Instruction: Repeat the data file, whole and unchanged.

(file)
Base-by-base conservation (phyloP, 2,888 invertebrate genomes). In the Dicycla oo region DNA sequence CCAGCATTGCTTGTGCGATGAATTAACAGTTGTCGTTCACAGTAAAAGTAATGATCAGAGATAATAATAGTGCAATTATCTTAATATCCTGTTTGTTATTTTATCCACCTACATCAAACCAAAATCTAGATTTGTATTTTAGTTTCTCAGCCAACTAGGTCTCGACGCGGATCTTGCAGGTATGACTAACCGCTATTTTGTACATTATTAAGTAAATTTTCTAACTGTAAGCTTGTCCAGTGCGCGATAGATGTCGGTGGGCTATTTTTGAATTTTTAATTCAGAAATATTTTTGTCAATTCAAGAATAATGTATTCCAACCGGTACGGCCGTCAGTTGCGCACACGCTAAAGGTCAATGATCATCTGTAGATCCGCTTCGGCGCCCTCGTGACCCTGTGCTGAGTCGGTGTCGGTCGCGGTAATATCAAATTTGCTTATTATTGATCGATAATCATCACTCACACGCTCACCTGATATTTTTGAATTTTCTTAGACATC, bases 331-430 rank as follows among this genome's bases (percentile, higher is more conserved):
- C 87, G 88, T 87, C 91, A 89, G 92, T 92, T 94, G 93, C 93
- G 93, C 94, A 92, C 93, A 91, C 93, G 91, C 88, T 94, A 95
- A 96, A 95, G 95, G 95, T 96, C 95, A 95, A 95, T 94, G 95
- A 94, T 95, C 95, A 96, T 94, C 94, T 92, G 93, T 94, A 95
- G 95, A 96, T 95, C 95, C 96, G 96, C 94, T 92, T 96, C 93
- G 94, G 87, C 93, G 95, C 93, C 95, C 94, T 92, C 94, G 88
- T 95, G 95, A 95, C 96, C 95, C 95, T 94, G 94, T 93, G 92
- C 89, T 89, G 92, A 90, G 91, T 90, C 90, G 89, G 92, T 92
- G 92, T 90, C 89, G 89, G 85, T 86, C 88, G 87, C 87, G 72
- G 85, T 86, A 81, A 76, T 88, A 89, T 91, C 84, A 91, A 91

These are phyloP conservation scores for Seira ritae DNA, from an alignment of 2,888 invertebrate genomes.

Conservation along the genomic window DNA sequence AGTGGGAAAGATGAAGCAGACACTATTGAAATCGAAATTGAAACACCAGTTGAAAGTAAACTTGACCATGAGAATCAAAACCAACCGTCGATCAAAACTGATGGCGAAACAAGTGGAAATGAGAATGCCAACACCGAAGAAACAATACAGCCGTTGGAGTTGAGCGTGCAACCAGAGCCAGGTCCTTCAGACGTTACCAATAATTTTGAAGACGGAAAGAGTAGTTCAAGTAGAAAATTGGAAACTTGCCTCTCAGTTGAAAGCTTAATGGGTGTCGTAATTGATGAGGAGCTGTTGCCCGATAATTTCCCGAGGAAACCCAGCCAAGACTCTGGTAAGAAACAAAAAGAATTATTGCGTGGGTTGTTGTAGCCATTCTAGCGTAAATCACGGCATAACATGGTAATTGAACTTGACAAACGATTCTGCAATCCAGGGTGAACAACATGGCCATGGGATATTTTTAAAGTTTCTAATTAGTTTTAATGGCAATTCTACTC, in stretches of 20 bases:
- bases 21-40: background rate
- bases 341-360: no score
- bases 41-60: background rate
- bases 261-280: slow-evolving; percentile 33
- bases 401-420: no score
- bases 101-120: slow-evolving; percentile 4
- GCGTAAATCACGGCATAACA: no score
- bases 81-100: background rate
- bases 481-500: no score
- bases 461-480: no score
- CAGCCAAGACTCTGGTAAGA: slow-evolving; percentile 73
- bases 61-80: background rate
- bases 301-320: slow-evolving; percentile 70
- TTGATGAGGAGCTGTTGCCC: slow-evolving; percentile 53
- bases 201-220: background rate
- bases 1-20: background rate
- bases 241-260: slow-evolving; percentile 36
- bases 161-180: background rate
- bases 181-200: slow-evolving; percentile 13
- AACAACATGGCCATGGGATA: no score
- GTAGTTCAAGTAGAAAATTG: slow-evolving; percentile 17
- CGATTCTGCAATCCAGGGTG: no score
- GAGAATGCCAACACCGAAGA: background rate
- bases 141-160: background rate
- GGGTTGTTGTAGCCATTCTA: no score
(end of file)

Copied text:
Base-by-base conservation (phyloP, 2,888 invertebrate genomes). In the Dicycla oo region DNA sequence CCAGCATTGCTTGTGCGATGAATTAACAGTTGTCGTTCACAGTAAAAGTAATGATCAGAGATAATAATAGTGCAATTATCTTAATATCCTGTTTGTTATTTTATCCACCTACATCAAACCAAAATCTAGATTTGTATTTTAGTTTCTCAGCCAACTAGGTCTCGACGCGGATCTTGCAGGTATGACTAACCGCTATTTTGTACATTATTAAGTAAATTTTCTAACTGTAAGCTTGTCCAGTGCGCGATAGATGTCGGTGGGCTATTTTTGAATTTTTAATTCAGAAATATTTTTGTCAATTCAAGAATAATGTATTCCAACCGGTACGGCCGTCAGTTGCGCACACGCTAAAGGTCAATGATCATCTGTAGATCCGCTTCGGCGCCCTCGTGACCCTGTGCTGAGTCGGTGTCGGTCGCGGTAATATCAAATTTGCTTATTATTGATCGATAATCATCACTCACACGCTCACCTGATATTTTTGAATTTTCTTAGACATC, bases 331-430 rank as follows among this genome's bases (percentile, higher is more conserved):
- C 87, G 88, T 87, C 91, A 89, G 92, T 92, T 94, G 93, C 93
- G 93, C 94, A 92, C 93, A 91, C 93, G 91, C 88, T 94, A 95
- A 96, A 95, G 95, G 95, T 96, C 95, A 95, A 95, T 94, G 95
- A 94, T 95, C 95, A 96, T 94, C 94, T 92, G 93, T 94, A 95
- G 95, A 96, T 95, C 95, C 96, G 96, C 94, T 92, T 96, C 93
- G 94, G 87, C 93, G 95, C 93, C 95, C 94, T 92, C 94, G 88
- T 95, G 95, A 95, C 96, C 95, C 95, T 94, G 94, T 93, G 92
- C 89, T 89, G 92, A 90, G 91, T 90, C 90, G 89, G 92, T 92
- G 92, T 90, C 89, G 89, G 85, T 86, C 88, G 87, C 87, G 72
- G 85, T 86, A 81, A 76, T 88, A 89, T 91, C 84, A 91, A 91

These are phyloP conservation scores for Seira ritae DNA, from an alignment of 2,888 invertebrate genomes.

Conservation along the genomic window DNA sequence AGTGGGAAAGATGAAGCAGACACTATTGAAATCGAAATTGAAACACCAGTTGAAAGTAAACTTGACCATGAGAATCAAAACCAACCGTCGATCAAAACTGATGGCGAAACAAGTGGAAATGAGAATGCCAACACCGAAGAAACAATACAGCCGTTGGAGTTGAGCGTGCAACCAGAGCCAGGTCCTTCAGACGTTACCAATAATTTTGAAGACGGAAAGAGTAGTTCAAGTAGAAAATTGGAAACTTGCCTCTCAGTTGAAAGCTTAATGGGTGTCGTAATTGATGAGGAGCTGTTGCCCGATAATTTCCCGAGGAAACCCAGCCAAGACTCTGGTAAGAAACAAAAAGAATTATTGCGTGGGTTGTTGTAGCCATTCTAGCGTAAATCACGGCATAACATGGTAATTGAACTTGACAAACGATTCTGCAATCCAGGGTGAACAACATGGCCATGGGATATTTTTAAAGTTTCTAATTAGTTTTAATGGCAATTCTACTC, in stretches of 20 bases:
- bases 21-40: background rate
- bases 341-360: no score
- bases 41-60: background rate
- bases 261-280: slow-evolving; percentile 33
- bases 401-420: no score
- bases 101-120: slow-evolving; percentile 4
- GCGTAAATCACGGCATAACA: no score
- bases 81-100: background rate
- bases 481-500: no score
- bases 461-480: no score
- CAGCCAAGACTCTGGTAAGA: slow-evolving; percentile 73
- bases 61-80: background rate
- bases 301-320: slow-evolving; percentile 70
- TTGATGAGGAGCTGTTGCCC: slow-evolving; percentile 53
- bases 201-220: background rate
- bases 1-20: background rate
- bases 241-260: slow-evolving; percentile 36
- bases 161-180: background rate
- bases 181-200: slow-evolving; percentile 13
- AACAACATGGCCATGGGATA: no score
- GTAGTTCAAGTAGAAAATTG: slow-evolving; percentile 17
- CGATTCTGCAATCCAGGGTG: no score
- GAGAATGCCAACACCGAAGA: background rate
- bases 141-160: background rate
- GGGTTGTTGTAGCCATTCTA: no score